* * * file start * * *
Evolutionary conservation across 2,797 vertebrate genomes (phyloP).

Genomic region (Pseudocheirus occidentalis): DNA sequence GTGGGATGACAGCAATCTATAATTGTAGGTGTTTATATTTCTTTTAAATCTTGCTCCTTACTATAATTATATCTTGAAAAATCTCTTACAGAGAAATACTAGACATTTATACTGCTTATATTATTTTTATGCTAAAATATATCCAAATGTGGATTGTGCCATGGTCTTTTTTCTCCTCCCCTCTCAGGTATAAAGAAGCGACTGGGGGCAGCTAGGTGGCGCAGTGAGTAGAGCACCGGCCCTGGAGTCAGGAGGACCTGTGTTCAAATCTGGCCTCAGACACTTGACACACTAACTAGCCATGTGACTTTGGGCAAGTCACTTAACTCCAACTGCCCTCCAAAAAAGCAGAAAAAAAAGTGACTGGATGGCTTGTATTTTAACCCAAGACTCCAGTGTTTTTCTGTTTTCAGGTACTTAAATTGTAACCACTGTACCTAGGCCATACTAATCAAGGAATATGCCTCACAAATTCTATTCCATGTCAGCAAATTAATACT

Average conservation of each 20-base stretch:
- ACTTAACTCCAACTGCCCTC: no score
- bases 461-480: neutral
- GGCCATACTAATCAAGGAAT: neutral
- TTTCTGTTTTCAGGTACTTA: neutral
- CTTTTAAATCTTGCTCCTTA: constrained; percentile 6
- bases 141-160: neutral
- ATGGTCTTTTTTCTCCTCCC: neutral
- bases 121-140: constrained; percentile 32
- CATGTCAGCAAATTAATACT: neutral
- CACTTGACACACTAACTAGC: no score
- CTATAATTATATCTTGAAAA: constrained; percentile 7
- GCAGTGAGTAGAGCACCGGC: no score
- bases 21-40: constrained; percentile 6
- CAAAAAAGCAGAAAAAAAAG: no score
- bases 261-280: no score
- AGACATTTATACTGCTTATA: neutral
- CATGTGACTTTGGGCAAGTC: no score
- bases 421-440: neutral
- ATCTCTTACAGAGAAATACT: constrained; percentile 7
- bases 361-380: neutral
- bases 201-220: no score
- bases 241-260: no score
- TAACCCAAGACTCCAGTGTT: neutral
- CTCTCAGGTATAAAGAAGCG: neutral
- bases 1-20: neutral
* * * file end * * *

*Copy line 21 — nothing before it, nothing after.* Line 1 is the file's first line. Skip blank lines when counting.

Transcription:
- bases 421-440: neutral